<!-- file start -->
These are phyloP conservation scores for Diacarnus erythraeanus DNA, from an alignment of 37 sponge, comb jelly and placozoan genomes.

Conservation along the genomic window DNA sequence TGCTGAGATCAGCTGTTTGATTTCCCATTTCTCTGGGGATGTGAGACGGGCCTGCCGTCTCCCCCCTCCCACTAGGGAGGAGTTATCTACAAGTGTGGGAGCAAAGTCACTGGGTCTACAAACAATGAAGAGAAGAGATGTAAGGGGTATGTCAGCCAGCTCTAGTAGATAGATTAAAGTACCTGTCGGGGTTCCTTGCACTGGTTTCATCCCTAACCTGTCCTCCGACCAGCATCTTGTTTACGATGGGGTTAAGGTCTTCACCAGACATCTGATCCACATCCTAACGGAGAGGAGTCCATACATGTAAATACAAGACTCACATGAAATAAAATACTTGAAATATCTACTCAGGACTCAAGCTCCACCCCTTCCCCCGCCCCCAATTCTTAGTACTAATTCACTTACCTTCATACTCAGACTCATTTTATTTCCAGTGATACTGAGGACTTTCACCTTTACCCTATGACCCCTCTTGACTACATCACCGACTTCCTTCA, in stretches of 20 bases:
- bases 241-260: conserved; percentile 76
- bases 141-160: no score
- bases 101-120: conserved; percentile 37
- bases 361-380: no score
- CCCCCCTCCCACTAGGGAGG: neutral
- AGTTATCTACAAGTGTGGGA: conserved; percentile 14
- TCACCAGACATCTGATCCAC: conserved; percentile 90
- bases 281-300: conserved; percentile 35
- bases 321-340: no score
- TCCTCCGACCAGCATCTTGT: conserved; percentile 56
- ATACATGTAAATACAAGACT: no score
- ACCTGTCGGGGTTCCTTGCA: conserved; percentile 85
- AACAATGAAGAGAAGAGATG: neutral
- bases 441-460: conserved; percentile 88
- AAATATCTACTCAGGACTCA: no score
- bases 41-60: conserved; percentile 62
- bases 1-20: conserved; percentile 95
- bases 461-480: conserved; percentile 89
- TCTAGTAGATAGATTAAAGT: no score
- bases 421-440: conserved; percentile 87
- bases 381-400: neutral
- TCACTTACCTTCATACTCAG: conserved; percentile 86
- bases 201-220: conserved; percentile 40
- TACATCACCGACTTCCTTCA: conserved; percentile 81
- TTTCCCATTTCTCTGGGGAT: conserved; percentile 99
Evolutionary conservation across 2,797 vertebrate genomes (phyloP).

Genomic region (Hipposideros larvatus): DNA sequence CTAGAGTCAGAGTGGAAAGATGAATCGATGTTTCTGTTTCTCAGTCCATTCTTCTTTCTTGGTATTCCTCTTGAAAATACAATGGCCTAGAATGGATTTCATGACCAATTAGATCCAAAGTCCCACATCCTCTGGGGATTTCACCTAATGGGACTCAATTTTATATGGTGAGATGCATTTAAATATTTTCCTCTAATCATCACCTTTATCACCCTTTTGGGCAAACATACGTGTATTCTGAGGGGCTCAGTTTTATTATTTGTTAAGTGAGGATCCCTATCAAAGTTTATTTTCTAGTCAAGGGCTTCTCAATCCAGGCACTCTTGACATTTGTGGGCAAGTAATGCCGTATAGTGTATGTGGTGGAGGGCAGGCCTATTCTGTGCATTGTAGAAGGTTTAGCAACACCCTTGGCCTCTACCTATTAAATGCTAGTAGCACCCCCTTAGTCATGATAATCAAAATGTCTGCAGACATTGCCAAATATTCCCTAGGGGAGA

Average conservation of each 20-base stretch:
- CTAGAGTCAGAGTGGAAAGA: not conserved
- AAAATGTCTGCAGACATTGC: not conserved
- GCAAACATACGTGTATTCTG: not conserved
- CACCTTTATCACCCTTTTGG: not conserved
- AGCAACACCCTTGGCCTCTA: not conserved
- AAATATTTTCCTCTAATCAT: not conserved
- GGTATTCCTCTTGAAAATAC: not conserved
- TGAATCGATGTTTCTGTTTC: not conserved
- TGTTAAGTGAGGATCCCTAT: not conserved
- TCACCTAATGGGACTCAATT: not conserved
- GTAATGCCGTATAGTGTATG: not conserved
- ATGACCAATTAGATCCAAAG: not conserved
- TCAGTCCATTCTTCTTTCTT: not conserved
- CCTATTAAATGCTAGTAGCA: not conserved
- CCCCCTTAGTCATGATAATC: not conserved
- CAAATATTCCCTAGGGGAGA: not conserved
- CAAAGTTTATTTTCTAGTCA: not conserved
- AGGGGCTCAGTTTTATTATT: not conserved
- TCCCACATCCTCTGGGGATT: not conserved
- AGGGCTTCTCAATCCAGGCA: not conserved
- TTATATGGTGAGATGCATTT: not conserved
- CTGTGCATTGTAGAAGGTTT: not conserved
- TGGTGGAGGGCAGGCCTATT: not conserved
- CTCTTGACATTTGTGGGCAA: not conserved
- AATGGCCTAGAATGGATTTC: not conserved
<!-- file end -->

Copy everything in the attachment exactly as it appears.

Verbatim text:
These are phyloP conservation scores for Diacarnus erythraeanus DNA, from an alignment of 37 sponge, comb jelly and placozoan genomes.

Conservation along the genomic window DNA sequence TGCTGAGATCAGCTGTTTGATTTCCCATTTCTCTGGGGATGTGAGACGGGCCTGCCGTCTCCCCCCTCCCACTAGGGAGGAGTTATCTACAAGTGTGGGAGCAAAGTCACTGGGTCTACAAACAATGAAGAGAAGAGATGTAAGGGGTATGTCAGCCAGCTCTAGTAGATAGATTAAAGTACCTGTCGGGGTTCCTTGCACTGGTTTCATCCCTAACCTGTCCTCCGACCAGCATCTTGTTTACGATGGGGTTAAGGTCTTCACCAGACATCTGATCCACATCCTAACGGAGAGGAGTCCATACATGTAAATACAAGACTCACATGAAATAAAATACTTGAAATATCTACTCAGGACTCAAGCTCCACCCCTTCCCCCGCCCCCAATTCTTAGTACTAATTCACTTACCTTCATACTCAGACTCATTTTATTTCCAGTGATACTGAGGACTTTCACCTTTACCCTATGACCCCTCTTGACTACATCACCGACTTCCTTCA, in stretches of 20 bases:
- bases 241-260: conserved; percentile 76
- bases 141-160: no score
- bases 101-120: conserved; percentile 37
- bases 361-380: no score
- CCCCCCTCCCACTAGGGAGG: neutral
- AGTTATCTACAAGTGTGGGA: conserved; percentile 14
- TCACCAGACATCTGATCCAC: conserved; percentile 90
- bases 281-300: conserved; percentile 35
- bases 321-340: no score
- TCCTCCGACCAGCATCTTGT: conserved; percentile 56
- ATACATGTAAATACAAGACT: no score
- ACCTGTCGGGGTTCCTTGCA: conserved; percentile 85
- AACAATGAAGAGAAGAGATG: neutral
- bases 441-460: conserved; percentile 88
- AAATATCTACTCAGGACTCA: no score
- bases 41-60: conserved; percentile 62
- bases 1-20: conserved; percentile 95
- bases 461-480: conserved; percentile 89
- TCTAGTAGATAGATTAAAGT: no score
- bases 421-440: conserved; percentile 87
- bases 381-400: neutral
- TCACTTACCTTCATACTCAG: conserved; percentile 86
- bases 201-220: conserved; percentile 40
- TACATCACCGACTTCCTTCA: conserved; percentile 81
- TTTCCCATTTCTCTGGGGAT: conserved; percentile 99
Evolutionary conservation across 2,797 vertebrate genomes (phyloP).

Genomic region (Hipposideros larvatus): DNA sequence CTAGAGTCAGAGTGGAAAGATGAATCGATGTTTCTGTTTCTCAGTCCATTCTTCTTTCTTGGTATTCCTCTTGAAAATACAATGGCCTAGAATGGATTTCATGACCAATTAGATCCAAAGTCCCACATCCTCTGGGGATTTCACCTAATGGGACTCAATTTTATATGGTGAGATGCATTTAAATATTTTCCTCTAATCATCACCTTTATCACCCTTTTGGGCAAACATACGTGTATTCTGAGGGGCTCAGTTTTATTATTTGTTAAGTGAGGATCCCTATCAAAGTTTATTTTCTAGTCAAGGGCTTCTCAATCCAGGCACTCTTGACATTTGTGGGCAAGTAATGCCGTATAGTGTATGTGGTGGAGGGCAGGCCTATTCTGTGCATTGTAGAAGGTTTAGCAACACCCTTGGCCTCTACCTATTAAATGCTAGTAGCACCCCCTTAGTCATGATAATCAAAATGTCTGCAGACATTGCCAAATATTCCCTAGGGGAGA

Average conservation of each 20-base stretch:
- CTAGAGTCAGAGTGGAAAGA: not conserved
- AAAATGTCTGCAGACATTGC: not conserved
- GCAAACATACGTGTATTCTG: not conserved
- CACCTTTATCACCCTTTTGG: not conserved
- AGCAACACCCTTGGCCTCTA: not conserved
- AAATATTTTCCTCTAATCAT: not conserved
- GGTATTCCTCTTGAAAATAC: not conserved
- TGAATCGATGTTTCTGTTTC: not conserved
- TGTTAAGTGAGGATCCCTAT: not conserved
- TCACCTAATGGGACTCAATT: not conserved
- GTAATGCCGTATAGTGTATG: not conserved
- ATGACCAATTAGATCCAAAG: not conserved
- TCAGTCCATTCTTCTTTCTT: not conserved
- CCTATTAAATGCTAGTAGCA: not conserved
- CCCCCTTAGTCATGATAATC: not conserved
- CAAATATTCCCTAGGGGAGA: not conserved
- CAAAGTTTATTTTCTAGTCA: not conserved
- AGGGGCTCAGTTTTATTATT: not conserved
- TCCCACATCCTCTGGGGATT: not conserved
- AGGGCTTCTCAATCCAGGCA: not conserved
- TTATATGGTGAGATGCATTT: not conserved
- CTGTGCATTGTAGAAGGTTT: not conserved
- TGGTGGAGGGCAGGCCTATT: not conserved
- CTCTTGACATTTGTGGGCAA: not conserved
- AATGGCCTAGAATGGATTTC: not conserved